Offshore of the Mid-Atlantic States, there is a wide Continental Shelf, and the eastern edge is pockmarked with submarine canyons. The Gulf Stream runs up the coast, but for most of the region, it is well offshore of the canyons. However, the Stream creates gyres— great spinning bodies of warm, dark blue water also called warm-core eddies—which break off from the main current and migrate inshore to the canyons along the Shelf. Think of them as huge bowls of Gulf Stream water spinning in a clockwise direction that does not readily mix with the inshore water in its path. Such eddies create upwelling of deep ocean water where they encounter the steep walls of a canyon. SST charts clearly mark the location of eddies or fingers of warm water extending inshore from the Stream. Altimetry charts can help pinpoint where upwelling is taking place, and chlorophyll charts indicate where they are generating plankton blooms. These are the building blocks of a hot bite of pelagic fish that can include a variety of tuna and billfish species. With information like this, coastal anglers heading offshore can narrow down the vastness of the ocean to a few places that have the right conditions to be holding forage and the gamefish they seek.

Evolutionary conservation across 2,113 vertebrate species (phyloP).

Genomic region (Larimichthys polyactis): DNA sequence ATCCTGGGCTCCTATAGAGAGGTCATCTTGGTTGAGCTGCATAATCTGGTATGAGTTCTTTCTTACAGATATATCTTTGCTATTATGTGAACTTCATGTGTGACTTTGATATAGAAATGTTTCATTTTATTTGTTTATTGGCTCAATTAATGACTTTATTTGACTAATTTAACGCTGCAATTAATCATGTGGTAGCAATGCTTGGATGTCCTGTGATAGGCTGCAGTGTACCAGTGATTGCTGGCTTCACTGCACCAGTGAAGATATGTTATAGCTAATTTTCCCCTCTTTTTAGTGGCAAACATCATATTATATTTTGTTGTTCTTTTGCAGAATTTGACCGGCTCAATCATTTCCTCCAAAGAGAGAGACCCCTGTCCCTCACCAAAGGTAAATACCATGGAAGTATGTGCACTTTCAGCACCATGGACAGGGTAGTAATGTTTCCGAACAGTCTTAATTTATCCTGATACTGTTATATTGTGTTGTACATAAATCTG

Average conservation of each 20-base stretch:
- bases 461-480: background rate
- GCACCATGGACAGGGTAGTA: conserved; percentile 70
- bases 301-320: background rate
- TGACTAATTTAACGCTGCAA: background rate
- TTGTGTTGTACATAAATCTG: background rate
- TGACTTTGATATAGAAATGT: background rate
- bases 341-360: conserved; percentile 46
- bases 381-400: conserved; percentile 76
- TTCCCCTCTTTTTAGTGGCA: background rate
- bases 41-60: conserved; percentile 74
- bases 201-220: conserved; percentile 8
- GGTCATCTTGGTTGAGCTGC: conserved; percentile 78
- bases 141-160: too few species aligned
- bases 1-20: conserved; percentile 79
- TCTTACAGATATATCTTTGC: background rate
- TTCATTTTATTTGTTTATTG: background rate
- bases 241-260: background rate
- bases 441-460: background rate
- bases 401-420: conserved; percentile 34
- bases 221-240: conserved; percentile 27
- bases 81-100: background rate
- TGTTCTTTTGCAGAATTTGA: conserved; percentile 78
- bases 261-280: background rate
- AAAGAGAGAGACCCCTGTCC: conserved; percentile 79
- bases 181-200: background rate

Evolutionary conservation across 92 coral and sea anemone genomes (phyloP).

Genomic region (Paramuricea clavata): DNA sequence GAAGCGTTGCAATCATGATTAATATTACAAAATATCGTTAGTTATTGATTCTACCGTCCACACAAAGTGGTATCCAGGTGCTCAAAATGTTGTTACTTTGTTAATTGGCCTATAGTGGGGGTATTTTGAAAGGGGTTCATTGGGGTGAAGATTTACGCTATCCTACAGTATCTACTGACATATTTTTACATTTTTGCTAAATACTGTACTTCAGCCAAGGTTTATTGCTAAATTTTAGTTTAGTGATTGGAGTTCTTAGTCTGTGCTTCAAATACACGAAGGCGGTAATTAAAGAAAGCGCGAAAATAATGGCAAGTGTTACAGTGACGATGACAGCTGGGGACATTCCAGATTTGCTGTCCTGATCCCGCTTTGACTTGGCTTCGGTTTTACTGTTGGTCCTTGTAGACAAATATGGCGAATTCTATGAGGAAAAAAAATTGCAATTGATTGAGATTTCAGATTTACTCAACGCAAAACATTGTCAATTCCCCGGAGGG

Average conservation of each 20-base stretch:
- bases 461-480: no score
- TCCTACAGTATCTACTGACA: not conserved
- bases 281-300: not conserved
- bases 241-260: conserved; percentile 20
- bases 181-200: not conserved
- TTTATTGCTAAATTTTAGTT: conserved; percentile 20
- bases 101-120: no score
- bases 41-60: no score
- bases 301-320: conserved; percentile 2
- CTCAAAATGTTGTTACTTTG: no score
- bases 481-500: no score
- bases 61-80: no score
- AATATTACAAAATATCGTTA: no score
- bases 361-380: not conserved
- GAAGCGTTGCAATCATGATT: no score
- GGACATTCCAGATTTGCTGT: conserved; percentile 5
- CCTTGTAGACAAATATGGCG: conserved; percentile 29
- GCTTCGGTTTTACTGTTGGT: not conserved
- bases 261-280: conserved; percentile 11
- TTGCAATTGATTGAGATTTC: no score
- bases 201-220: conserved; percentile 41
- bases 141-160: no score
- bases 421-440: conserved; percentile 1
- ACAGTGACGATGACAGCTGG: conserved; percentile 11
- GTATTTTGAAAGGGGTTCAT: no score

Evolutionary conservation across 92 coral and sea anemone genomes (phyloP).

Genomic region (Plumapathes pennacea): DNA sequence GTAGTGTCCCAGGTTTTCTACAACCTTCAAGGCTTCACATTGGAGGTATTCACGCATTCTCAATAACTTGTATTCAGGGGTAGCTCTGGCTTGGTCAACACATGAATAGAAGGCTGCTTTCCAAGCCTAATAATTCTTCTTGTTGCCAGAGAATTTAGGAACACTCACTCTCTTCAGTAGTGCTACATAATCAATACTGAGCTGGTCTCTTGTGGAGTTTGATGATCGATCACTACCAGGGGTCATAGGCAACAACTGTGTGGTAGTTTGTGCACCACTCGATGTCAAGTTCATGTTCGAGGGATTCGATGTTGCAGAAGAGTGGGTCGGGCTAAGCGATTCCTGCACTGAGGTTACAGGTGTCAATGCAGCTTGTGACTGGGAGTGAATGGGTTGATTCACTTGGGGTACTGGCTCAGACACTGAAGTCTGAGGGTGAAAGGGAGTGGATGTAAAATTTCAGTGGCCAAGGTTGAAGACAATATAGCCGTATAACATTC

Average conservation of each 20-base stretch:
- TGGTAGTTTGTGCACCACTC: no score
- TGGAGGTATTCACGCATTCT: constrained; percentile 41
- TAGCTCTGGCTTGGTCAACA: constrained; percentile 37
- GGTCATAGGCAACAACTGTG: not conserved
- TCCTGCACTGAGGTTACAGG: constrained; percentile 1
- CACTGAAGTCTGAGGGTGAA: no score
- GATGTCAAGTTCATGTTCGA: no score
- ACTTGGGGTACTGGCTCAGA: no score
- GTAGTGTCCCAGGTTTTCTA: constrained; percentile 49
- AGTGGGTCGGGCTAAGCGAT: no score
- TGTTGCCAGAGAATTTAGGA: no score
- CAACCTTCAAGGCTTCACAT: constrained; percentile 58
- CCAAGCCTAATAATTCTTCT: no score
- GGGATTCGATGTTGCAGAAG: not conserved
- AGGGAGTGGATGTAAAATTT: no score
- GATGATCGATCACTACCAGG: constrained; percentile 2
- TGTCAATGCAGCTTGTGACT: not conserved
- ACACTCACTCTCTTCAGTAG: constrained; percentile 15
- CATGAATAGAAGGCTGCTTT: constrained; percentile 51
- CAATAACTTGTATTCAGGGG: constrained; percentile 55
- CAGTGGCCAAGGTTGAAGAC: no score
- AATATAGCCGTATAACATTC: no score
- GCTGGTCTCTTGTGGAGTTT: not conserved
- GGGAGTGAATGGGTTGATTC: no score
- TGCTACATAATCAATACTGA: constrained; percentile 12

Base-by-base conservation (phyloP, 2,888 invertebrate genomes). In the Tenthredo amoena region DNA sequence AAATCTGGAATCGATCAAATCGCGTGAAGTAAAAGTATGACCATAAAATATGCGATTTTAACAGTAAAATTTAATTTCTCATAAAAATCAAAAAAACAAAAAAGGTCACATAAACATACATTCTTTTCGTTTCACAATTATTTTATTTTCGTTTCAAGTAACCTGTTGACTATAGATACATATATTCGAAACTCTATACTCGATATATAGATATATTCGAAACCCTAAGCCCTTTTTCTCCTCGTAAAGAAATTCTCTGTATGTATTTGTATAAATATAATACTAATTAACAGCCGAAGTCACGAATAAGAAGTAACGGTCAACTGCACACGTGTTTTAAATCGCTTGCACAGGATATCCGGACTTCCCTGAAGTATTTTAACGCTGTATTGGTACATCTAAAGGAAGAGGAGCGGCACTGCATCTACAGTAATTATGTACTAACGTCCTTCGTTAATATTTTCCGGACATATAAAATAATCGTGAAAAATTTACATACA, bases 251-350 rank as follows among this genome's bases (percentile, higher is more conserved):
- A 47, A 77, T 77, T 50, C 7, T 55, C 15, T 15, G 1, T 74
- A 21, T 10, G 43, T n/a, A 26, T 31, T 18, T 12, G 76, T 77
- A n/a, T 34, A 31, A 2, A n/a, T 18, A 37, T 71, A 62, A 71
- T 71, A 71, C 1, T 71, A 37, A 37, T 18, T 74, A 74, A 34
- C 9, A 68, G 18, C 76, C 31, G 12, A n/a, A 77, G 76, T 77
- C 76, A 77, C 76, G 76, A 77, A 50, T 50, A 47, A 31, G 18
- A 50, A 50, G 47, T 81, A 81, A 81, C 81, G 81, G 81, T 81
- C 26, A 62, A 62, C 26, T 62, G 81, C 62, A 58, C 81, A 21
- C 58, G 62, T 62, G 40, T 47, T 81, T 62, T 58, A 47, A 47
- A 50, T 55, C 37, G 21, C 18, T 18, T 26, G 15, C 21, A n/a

Services that provide satellite-generated charts for recreational anglers are in hot demand because these ocean features are often located 60-to-100+ miles offshore, certainly well within the range of today’s high-speed fishing boats. Without these charts, this is a long way to go to troll around blind with no idea whether you’re within five or 50 miles of the action. The charts used in this article were provided by Roffers Ocean Fishing Forecasting Service which, under the direction of Fisheries Biologist/Ph.D. and owner, Mitchell Roffer, has been providing these services for three decades. However, there are numerous companies that offer subscriptions to accurate fishing charts prepared from satellite data. There are also a number of free government and university websites that offer raw SST charts. Y
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Terrafin Satellite Imaging
Offshore Satellite Services
Roffers Ocean Fishing Forecasting Service